Here’s How People Have Been Reacting to Student Protesters During National Walkout Day
At 10am, students across the country left their classrooms and took to hallways, gymnasiums, streets, and fields in an act of protest and to honor the 17 people who died at the hands of a gunman last month in Parkland, Florida. An organizer of the nationwide initiative told NBC that some 185,000 in 50 states and from about 3,100 schools were expected to participate, and throughout the day, Twitter has been on fire with images and commentary about the event.
Despite much debate about the age-appropriateness of the walkout, students of all ages participated. In Alexandria, Virginia, an elementary school event saw some 65 kids take to the streets holding signs:
At a protest in New York, elementary school-aged kids sang “Put a Little Love in Your Heart”:
Students at Booker T. Washington High School in Atlanta were threatened with severe punishment if they took part in the walkout, so instead, dozens of students took a knee in the hallway to participate in the moment.
In solidarity with the protesters, the children’s network Nickelodeon went off the air for 17 minutes today.
Meanwhile, the NRA, ever the epitome of tact and sensitivity, tweeted a photo of an AR15 rifle — the weapon of choice for mass shootings — as protests took place across the nation.
In what has to be the cutest interaction of the day, Brooklyn high school and middle school students erupted in cheers of encouragement as a flock of protesting elementary school students passed by:
In Chicago, a student at Kenwood Academy was detained by police. It is still unclear why:
At the NAACP’s head office, workers held a sit-in to honor the protests taking place across the country.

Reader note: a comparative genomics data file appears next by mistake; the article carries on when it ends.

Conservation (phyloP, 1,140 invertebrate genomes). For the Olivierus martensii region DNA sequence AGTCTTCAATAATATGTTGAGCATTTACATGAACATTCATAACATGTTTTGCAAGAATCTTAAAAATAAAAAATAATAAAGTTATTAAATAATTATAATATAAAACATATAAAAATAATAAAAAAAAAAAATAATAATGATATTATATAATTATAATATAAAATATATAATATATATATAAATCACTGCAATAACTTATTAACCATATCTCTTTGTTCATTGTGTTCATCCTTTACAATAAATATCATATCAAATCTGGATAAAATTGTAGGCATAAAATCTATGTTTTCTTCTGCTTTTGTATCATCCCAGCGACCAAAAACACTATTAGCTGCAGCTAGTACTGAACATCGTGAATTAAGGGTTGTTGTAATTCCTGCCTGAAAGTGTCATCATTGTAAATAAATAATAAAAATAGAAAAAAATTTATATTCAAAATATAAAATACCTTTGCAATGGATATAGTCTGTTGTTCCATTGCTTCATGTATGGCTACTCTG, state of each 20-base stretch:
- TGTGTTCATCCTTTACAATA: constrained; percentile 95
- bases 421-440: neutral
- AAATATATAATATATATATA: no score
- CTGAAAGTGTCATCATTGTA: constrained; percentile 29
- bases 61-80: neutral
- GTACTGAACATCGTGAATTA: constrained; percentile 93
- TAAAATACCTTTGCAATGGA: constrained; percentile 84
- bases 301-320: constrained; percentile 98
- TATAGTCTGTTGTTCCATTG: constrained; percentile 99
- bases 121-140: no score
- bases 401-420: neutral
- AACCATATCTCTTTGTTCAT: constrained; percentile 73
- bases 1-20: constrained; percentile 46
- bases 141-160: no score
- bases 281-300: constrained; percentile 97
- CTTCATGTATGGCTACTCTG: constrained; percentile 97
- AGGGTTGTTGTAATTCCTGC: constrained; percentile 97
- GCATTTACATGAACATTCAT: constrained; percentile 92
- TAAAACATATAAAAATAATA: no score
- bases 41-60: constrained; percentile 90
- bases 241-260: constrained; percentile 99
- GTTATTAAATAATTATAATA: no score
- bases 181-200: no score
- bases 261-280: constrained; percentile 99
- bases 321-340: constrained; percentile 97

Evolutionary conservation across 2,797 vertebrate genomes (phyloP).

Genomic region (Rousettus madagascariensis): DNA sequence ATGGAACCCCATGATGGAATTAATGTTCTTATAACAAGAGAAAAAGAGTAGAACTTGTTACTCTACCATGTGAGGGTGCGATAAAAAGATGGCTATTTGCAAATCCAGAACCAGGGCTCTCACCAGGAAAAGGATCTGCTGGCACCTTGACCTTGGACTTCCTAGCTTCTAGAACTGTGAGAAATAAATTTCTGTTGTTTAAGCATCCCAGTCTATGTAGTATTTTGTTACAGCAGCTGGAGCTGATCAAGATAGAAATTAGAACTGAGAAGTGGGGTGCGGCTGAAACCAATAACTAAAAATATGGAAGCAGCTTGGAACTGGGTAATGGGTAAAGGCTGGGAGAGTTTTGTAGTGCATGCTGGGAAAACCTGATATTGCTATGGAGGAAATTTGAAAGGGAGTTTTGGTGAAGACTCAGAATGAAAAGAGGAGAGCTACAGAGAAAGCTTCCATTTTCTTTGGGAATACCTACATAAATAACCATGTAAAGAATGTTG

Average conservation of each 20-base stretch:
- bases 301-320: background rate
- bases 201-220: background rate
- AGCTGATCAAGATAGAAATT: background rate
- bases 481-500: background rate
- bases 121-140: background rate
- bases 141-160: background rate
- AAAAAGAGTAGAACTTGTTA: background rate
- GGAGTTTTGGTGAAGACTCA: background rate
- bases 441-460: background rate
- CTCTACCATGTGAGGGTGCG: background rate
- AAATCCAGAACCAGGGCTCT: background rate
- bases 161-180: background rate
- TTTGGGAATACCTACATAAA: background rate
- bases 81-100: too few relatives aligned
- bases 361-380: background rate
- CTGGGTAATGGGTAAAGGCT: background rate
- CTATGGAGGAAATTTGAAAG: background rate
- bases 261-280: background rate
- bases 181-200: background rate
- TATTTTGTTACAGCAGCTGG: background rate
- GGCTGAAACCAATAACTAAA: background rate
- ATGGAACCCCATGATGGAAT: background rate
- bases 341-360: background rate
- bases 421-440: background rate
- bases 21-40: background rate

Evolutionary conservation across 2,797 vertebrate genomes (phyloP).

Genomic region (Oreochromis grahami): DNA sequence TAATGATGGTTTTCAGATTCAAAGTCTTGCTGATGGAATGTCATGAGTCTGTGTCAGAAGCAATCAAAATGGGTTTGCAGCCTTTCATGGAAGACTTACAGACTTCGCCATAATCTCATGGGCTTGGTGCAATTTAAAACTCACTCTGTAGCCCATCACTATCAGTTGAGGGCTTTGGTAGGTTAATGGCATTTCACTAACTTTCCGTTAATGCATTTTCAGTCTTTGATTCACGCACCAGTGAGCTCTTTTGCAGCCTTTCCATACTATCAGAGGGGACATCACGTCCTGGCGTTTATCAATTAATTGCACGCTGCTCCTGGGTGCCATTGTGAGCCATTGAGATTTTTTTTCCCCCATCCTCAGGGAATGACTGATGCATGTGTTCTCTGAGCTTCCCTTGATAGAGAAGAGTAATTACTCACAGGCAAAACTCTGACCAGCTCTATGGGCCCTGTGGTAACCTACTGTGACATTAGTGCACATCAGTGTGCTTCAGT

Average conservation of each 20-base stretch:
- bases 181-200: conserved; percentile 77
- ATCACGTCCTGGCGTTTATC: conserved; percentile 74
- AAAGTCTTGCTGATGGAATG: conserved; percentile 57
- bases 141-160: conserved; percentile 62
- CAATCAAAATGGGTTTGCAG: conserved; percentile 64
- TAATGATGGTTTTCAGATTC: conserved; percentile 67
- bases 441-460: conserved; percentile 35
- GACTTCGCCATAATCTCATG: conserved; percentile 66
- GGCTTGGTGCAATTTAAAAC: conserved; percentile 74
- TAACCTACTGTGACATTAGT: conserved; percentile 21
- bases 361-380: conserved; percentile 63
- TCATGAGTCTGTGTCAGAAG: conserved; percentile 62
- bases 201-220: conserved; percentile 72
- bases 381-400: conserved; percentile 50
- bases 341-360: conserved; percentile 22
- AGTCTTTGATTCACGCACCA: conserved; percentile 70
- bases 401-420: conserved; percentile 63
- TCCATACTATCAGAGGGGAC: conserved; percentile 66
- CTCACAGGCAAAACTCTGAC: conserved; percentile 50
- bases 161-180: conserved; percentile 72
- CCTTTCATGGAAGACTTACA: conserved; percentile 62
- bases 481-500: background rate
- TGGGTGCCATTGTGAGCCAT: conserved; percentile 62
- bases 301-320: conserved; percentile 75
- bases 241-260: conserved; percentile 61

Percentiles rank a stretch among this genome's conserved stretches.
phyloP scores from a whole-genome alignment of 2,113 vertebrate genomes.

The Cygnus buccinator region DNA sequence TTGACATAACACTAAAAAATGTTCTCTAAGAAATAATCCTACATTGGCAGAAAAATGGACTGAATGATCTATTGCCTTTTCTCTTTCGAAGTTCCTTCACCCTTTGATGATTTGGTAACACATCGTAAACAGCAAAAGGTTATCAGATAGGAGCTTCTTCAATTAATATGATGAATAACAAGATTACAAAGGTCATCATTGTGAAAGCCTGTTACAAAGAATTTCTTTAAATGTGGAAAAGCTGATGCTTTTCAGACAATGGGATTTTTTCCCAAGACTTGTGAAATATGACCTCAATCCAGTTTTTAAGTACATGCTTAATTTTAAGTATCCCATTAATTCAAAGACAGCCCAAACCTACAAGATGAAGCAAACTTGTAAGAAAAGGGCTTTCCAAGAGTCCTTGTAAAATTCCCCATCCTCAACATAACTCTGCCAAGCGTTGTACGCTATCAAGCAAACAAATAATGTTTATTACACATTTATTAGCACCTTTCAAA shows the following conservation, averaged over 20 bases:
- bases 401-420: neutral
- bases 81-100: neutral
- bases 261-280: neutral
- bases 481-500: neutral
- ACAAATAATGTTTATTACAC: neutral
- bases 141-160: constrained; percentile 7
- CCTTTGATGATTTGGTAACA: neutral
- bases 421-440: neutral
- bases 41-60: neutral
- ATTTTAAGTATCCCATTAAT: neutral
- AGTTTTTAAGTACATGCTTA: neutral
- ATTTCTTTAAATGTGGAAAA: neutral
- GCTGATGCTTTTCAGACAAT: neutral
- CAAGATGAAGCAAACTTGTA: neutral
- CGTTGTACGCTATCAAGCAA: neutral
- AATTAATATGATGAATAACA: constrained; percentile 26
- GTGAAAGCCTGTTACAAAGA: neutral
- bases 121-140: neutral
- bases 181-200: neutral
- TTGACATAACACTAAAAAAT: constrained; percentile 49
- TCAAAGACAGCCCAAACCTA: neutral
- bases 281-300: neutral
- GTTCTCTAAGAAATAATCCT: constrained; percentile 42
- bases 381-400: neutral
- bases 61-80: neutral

In England, students at the American School in London joined the protest from afar, leaving class and congregating outside the building in central London.
There were also many parents angered by what they saw as pressure from the administration to participate in a very political act of protest:
Including, weirdly, Antonio Sabáto Jr., who is apparently running for Congress:
And in Parkland, Florida, the students of Marjory Stoneman Douglas High School streamed out onto the school’s track field, exactly one month after 17 of their classmates and faculty were killed by a teenager armed with an MR15 rifle.
At Columbine High School, the walkout lasted for 30 minutes — 17 minutes for the Florida victims, and 13 minutes for the victims gunned down at their own school back in 1999. As the minutes passed, students released a balloon for each of individuals being honored.
Several observers who were attending high school at the time of the Columbine Massacre looked back with regret at their inaction:
In light of the 19 years that have passed since that tragic incident, the words carved into the Columbine memorial are particularly poignant:
Here’s to hoping that the men and women in power learn something from the incredible power and solidarity displayed this morning by some of the country’s youngest citizens. Today, the future looks hopeful.
(Photo via Scott Olson/Getty)